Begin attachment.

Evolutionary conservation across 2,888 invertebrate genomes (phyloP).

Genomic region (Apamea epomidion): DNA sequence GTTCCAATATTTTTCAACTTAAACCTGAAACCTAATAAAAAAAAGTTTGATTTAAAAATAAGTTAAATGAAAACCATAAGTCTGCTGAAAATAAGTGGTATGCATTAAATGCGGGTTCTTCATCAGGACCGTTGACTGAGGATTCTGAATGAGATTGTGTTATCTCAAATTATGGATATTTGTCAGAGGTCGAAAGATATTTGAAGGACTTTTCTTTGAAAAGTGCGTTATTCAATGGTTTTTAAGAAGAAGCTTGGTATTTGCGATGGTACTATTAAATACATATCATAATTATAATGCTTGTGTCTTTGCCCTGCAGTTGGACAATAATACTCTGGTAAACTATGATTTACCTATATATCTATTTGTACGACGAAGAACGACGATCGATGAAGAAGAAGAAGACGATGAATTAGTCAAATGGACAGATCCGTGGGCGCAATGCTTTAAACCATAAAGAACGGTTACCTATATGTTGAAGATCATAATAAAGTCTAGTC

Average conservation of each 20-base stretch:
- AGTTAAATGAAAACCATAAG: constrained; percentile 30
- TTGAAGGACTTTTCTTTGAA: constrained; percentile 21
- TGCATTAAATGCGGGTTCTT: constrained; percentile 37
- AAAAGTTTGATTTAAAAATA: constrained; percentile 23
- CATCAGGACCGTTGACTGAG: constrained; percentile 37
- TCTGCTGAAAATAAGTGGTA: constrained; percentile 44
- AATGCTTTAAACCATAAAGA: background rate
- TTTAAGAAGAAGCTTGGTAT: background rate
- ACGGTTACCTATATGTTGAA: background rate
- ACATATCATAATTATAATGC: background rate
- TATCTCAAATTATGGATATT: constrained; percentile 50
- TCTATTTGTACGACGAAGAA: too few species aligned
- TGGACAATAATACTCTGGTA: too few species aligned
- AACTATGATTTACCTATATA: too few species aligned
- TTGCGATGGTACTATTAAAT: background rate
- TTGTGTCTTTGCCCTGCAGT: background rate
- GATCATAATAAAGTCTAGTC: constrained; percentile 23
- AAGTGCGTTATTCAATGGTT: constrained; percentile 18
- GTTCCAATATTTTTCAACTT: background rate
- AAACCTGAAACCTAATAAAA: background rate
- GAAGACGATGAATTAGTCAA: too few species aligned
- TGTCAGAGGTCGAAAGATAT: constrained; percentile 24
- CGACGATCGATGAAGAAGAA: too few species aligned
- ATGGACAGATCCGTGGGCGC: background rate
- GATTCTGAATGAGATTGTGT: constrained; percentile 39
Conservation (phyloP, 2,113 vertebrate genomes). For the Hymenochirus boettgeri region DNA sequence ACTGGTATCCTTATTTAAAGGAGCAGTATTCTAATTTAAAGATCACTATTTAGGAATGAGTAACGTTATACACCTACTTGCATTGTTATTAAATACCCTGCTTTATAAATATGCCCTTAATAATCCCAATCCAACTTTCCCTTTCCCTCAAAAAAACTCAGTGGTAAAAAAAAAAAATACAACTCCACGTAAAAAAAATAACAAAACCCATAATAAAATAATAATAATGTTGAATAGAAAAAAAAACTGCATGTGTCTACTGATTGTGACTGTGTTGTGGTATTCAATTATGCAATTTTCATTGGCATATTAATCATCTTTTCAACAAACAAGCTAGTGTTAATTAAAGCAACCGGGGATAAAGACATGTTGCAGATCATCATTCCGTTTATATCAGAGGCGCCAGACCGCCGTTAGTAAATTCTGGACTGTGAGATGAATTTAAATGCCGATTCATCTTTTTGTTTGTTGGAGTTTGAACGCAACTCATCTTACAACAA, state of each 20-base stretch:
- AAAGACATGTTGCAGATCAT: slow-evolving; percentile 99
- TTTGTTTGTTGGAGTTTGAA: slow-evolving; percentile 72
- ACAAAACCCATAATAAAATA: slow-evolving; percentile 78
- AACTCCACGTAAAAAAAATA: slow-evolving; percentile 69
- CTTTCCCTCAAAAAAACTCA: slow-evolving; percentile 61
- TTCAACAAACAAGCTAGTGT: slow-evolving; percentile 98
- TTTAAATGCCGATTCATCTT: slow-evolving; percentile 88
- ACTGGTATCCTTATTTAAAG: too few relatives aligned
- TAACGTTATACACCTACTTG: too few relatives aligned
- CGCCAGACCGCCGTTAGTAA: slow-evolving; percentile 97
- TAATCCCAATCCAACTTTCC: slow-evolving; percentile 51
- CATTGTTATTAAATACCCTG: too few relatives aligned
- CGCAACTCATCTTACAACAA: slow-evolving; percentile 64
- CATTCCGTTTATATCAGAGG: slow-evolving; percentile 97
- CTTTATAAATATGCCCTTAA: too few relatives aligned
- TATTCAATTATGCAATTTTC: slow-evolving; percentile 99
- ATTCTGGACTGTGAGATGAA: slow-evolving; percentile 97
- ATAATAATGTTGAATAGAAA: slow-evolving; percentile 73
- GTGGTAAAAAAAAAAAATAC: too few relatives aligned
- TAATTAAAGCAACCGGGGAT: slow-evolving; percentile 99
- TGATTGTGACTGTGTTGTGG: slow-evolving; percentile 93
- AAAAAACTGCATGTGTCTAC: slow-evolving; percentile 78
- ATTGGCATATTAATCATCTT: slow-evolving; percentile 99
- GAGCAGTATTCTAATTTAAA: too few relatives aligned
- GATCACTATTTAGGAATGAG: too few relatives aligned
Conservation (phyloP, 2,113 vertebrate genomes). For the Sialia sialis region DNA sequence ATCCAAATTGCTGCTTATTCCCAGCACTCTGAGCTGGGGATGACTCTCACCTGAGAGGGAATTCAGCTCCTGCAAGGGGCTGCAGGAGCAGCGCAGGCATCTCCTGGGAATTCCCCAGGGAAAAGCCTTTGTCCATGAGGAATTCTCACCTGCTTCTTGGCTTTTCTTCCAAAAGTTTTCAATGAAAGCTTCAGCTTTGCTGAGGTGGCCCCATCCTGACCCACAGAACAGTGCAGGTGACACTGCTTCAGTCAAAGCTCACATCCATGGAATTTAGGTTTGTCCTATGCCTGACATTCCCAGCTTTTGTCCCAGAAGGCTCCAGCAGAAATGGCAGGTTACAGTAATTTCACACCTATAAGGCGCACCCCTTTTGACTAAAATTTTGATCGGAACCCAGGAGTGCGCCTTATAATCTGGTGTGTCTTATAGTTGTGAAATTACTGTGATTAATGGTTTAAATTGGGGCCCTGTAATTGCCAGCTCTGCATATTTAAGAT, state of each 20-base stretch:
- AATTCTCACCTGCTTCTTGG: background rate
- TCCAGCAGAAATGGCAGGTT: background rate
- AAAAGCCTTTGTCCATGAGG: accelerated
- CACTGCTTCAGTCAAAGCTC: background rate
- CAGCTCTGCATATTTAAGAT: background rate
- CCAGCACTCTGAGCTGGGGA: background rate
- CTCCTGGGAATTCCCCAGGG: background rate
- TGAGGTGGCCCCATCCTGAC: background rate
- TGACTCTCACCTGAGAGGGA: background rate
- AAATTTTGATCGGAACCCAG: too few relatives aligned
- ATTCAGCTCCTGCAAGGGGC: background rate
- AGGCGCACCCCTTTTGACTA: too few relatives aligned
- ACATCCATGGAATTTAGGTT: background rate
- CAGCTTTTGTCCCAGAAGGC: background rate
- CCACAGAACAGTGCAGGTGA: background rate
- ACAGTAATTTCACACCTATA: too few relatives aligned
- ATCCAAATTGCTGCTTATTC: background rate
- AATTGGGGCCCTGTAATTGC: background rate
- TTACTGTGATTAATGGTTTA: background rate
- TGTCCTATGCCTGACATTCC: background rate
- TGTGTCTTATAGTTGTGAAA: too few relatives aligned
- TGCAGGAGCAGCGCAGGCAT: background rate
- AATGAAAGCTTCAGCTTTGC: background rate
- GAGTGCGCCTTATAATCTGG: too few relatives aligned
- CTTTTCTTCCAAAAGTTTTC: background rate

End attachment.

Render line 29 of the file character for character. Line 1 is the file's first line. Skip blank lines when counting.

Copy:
Conservation (phyloP, 2,113 vertebrate genomes). For the Hymenochirus boettgeri region DNA sequence ACTGGTATCCTTATTTAAAGGAGCAGTATTCTAATTTAAAGATCACTATTTAGGAATGAGTAACGTTATACACCTACTTGCATTGTTATTAAATACCCTGCTTTATAAATATGCCCTTAATAATCCCAATCCAACTTTCCCTTTCCCTCAAAAAAACTCAGTGGTAAAAAAAAAAAATACAACTCCACGTAAAAAAAATAACAAAACCCATAATAAAATAATAATAATGTTGAATAGAAAAAAAAACTGCATGTGTCTACTGATTGTGACTGTGTTGTGGTATTCAATTATGCAATTTTCATTGGCATATTAATCATCTTTTCAACAAACAAGCTAGTGTTAATTAAAGCAACCGGGGATAAAGACATGTTGCAGATCATCATTCCGTTTATATCAGAGGCGCCAGACCGCCGTTAGTAAATTCTGGACTGTGAGATGAATTTAAATGCCGATTCATCTTTTTGTTTGTTGGAGTTTGAACGCAACTCATCTTACAACAA, state of each 20-base stretch: